The Pope Wants to Make a Small Change to How We Say the Lord's Prayer

According to Pope Francis, the way we’re saying the Lord’s Prayer doesn’t sit right, and he suggests we change it up so that it sounds more fitting with the Lord’s ways.


The most recited prayer in Christianity has us here in America using the line “lead us not into temptation.” According to Pope Francis, the translation the west typically uses seems off for God, and instead says we should use a different translation, specifically the one used by the French.

From the BBC:

The pontiff said France’s Roman Catholic Church was now using the new wording “do not let us fall into temptation” as an alternative, and something similar should be used worldwide.

“Do not let me fall into temptation because it is I who fall, it is not God who throws me into temptation and then sees how I fell,” he told TV2000, an Italian Catholic TV channel.

“A father does not do that, a father helps you to get up immediately.”

According to the Guardian, Rev Ian Paul, an Anglican theologian, said that making any official change to how we say the prayer in the west would spark a theological debate.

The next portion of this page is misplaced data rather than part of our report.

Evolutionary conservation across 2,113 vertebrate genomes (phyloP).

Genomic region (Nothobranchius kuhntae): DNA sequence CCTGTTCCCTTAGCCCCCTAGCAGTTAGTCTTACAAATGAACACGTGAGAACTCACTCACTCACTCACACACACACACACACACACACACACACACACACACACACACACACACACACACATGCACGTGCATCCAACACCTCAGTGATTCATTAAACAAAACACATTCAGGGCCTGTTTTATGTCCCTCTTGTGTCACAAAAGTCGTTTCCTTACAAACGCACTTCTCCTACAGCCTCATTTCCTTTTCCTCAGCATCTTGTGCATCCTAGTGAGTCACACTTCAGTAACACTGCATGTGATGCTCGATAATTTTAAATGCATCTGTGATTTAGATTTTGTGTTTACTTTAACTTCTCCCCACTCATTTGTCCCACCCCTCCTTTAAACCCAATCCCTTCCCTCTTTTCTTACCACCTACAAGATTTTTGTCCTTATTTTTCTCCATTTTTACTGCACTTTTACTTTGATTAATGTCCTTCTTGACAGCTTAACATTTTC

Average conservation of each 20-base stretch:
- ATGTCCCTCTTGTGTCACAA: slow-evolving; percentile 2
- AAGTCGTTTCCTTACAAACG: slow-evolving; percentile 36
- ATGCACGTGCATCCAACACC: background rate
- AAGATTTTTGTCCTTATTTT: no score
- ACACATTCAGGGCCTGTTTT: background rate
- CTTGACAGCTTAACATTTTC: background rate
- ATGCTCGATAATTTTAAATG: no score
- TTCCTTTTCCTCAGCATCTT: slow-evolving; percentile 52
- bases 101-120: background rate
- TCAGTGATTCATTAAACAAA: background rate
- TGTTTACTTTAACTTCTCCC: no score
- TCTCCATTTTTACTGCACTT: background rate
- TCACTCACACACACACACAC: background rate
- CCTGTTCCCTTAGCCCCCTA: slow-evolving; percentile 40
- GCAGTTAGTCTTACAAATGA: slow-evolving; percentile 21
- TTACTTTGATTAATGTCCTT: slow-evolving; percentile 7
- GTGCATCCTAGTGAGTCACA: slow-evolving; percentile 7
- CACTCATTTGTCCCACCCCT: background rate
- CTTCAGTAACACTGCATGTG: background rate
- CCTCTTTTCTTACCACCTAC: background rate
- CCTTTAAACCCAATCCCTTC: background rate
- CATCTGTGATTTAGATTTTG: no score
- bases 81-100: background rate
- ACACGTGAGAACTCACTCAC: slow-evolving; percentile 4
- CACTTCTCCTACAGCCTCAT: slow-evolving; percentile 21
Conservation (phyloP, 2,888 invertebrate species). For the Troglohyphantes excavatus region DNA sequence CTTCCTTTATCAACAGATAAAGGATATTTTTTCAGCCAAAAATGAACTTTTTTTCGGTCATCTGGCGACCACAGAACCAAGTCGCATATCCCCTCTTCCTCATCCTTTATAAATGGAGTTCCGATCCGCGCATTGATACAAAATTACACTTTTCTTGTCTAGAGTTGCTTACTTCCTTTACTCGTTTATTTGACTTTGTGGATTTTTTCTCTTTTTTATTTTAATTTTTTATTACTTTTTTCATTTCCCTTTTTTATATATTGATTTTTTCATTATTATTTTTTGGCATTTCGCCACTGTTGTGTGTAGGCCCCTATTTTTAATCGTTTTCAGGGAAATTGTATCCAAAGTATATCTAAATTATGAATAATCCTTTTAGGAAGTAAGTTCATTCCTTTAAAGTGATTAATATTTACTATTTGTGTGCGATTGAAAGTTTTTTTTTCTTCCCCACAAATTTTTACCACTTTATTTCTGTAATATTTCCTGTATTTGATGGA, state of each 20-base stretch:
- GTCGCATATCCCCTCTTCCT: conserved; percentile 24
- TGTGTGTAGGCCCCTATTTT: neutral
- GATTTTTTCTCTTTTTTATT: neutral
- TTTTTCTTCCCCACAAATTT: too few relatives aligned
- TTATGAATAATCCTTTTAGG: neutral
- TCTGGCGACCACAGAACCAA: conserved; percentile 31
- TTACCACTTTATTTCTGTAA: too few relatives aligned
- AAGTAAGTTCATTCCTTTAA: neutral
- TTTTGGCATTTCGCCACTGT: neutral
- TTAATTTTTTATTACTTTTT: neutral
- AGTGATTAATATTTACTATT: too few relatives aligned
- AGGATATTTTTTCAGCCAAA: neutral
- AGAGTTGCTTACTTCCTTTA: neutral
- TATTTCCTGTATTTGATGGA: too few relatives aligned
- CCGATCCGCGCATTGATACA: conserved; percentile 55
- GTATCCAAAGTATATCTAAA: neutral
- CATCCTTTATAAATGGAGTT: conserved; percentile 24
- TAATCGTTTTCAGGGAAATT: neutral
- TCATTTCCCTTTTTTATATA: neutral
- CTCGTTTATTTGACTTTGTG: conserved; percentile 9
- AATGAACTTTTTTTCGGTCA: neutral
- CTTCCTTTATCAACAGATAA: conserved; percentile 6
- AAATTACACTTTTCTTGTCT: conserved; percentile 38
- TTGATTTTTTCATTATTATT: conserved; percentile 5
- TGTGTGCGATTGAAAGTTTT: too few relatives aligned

“The word in question is peirasmos [from New Testament Greek] which means both to tempt and to be tested. So on one level, the pope has a point. But he’s also stepping into a theological debate about the nature of evil.

“In terms of church culture, people learn this prayer by heart as children. If you tweak the translation, you risk disrupting the pattern of communal prayer. You fiddle with it at your peril.”

At this time, however, there have been no plans to make the change official.



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